Many of us have heard the statistic about the amount of carbon that gets locked into the atmosphere each year in a football-field-size piece of dirt. It has so far managed to keep the Earth’s average surface temperature, and thus global warming, stable. But a new paper in Nature Climate Change suggests that this peace could be jeopardized.
The piece of dirt researchers rely on is the Arctic permafrost, a frozen layer of soil that absorbs much of the sun’s energy and, of course, emits heat itself. As the authors note, the buried layer is so deep that it regulates the globe’s global temperature, but now that it is thawing, they believe it could create havoc for humanity. The more permafrost there is to react to the sun’s heat, the higher temperatures will get.
This summer marks the beginning of a debate over how much carbon would need to be released into the atmosphere if you assume that changes in the climate are to be avoided and how much carbon would be required to avoid that. To correct for this, the authors of the Nature Climate Change paper calculated how much carbon would be needed to keep Earth from warming by two degrees Celsius (3.6 degrees Fahrenheit) and how much carbon could be sequestered by those who would sink in the tundra. They looked at different types of environments and concluded that by the middle of the 21st century, the amount of carbon that would need to be removed from the atmosphere to stabilize the warming would amount to about 800 billion metric tons. Carbon dioxide is the main greenhouse gas produced by burning fossil fuels. For context, that’s roughly equivalent to 1/25th of the current global emissions.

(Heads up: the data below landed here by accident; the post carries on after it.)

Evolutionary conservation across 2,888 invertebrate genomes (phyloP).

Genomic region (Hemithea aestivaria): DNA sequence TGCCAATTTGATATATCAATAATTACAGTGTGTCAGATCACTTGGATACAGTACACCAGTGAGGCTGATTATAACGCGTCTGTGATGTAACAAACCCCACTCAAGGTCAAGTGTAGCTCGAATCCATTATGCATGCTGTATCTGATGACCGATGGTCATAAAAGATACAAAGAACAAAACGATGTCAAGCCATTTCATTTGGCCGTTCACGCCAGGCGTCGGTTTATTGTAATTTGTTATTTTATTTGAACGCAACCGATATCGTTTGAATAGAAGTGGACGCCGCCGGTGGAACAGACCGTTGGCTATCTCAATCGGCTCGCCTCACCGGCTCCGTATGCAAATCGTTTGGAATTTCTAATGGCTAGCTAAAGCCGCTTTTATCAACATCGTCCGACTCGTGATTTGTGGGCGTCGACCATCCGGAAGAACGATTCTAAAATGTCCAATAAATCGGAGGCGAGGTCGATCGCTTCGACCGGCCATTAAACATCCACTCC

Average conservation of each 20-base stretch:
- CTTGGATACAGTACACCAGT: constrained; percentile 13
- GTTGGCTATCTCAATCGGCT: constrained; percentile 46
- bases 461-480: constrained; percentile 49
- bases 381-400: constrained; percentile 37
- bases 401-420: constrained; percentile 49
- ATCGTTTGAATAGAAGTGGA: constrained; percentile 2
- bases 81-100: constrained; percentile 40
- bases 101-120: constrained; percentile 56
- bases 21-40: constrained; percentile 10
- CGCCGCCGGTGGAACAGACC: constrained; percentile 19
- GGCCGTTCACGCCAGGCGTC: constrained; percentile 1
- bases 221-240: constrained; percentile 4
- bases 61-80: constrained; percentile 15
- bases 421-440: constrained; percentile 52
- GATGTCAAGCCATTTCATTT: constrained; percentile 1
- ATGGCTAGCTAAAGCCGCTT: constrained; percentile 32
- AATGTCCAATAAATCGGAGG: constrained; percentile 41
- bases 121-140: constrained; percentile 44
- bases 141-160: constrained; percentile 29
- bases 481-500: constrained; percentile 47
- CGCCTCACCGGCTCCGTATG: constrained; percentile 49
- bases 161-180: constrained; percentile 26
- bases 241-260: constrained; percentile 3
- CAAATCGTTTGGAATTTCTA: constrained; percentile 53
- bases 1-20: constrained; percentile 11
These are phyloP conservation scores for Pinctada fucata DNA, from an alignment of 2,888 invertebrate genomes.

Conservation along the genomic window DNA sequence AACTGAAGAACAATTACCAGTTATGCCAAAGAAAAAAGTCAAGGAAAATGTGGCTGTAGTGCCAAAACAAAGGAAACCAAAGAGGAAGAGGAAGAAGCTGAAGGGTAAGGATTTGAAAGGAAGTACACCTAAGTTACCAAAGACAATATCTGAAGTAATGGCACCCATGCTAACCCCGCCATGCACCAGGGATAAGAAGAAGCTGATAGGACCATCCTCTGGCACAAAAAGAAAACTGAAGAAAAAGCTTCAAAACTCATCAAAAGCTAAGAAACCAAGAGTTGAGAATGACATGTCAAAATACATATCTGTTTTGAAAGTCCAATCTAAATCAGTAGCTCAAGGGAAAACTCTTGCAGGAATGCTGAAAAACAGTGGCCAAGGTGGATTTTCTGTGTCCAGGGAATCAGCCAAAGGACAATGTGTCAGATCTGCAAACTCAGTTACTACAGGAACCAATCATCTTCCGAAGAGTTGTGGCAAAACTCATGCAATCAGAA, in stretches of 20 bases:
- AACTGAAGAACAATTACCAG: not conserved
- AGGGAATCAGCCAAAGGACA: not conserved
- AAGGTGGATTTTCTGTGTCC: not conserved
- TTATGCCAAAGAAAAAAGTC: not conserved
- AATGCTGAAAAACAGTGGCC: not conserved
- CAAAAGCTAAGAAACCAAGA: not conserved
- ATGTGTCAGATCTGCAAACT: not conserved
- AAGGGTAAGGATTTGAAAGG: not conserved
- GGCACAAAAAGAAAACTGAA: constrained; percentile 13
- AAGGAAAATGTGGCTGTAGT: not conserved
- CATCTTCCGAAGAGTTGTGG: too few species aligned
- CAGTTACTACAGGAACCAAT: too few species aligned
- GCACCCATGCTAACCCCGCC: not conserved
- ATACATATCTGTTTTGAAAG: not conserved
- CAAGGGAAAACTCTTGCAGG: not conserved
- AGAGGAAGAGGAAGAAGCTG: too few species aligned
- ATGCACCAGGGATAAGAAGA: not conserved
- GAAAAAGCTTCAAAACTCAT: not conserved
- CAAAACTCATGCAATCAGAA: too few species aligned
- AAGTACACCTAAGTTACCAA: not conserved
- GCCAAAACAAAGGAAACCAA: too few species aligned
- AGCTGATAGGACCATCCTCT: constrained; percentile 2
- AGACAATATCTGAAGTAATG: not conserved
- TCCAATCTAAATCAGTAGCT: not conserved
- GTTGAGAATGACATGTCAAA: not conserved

To increase the amount of carbon being emitted into the atmosphere, the paper suggests increasing energy production by 68 percent, which is well beyond what’s needed to keep warming to a tolerable level. To keep permafrost carbon locked in the ground, according to the authors, it would be necessary to pump about 39 billion metric tons a year. The authors estimate that the amount of carbon needed to keep permafrost in the ground would double each year in perpetuity (at an annual rate of about 23 percent).
This process, the paper argues, should be feasible for “nearly everyone,” as long as they are willing to take care of this problem from a human perspective. This is not to say that poorer nations have no interest in keeping the permafrost frozen, but that it is more of a practical and economic issue for rich countries. For instance, the Permafrost Global Initiative, a coalition that includes South Korea, Russia, and China, has committed $1 billion to study permafrost and controls. The United States has indicated its support, but has not committed to reduce greenhouse gas emissions enough to achieve the reduction needed to keep a one-degree temperature rise or less.
In response to the study, the National Resource Defense Council, an environmental organization, used the paper’s calculations to call on the Trump administration to “insist that oil and gas companies reduce their carbon pollution,” as the NRDC’s Gretchen Goldman noted. This, Goldman said, could help protect the Arctic permafrost from warming at an alarming rate.
Although Goldman was supportive of the paper, she said that that the paper’s results had to be better understood before they could be applied to the U.S.
This is a struggle of different nations, Goldman explained: The United States is unlikely to support an increase in carbon emissions in the Arctic, but Europe could not show up to a meeting on Arctic emissions and not take action.
At the same time, Goldman notes that even taking into account permafrost carbon storage, the study has serious flaws. She was critical of the study’s use of coal to counter warming, for instance, which is very expensive to produce but is a fossil fuel that is accumulating carbon at a much greater rate than any other. But, perhaps more important, Goldman argues that the climate issue is a challenge that afflicts the entire world and it requires the creation of trust, not the imposition of quotas.
“We don’t need to divvy up the world,” Goldman said. “We need to spend more money on fighting climate change.”
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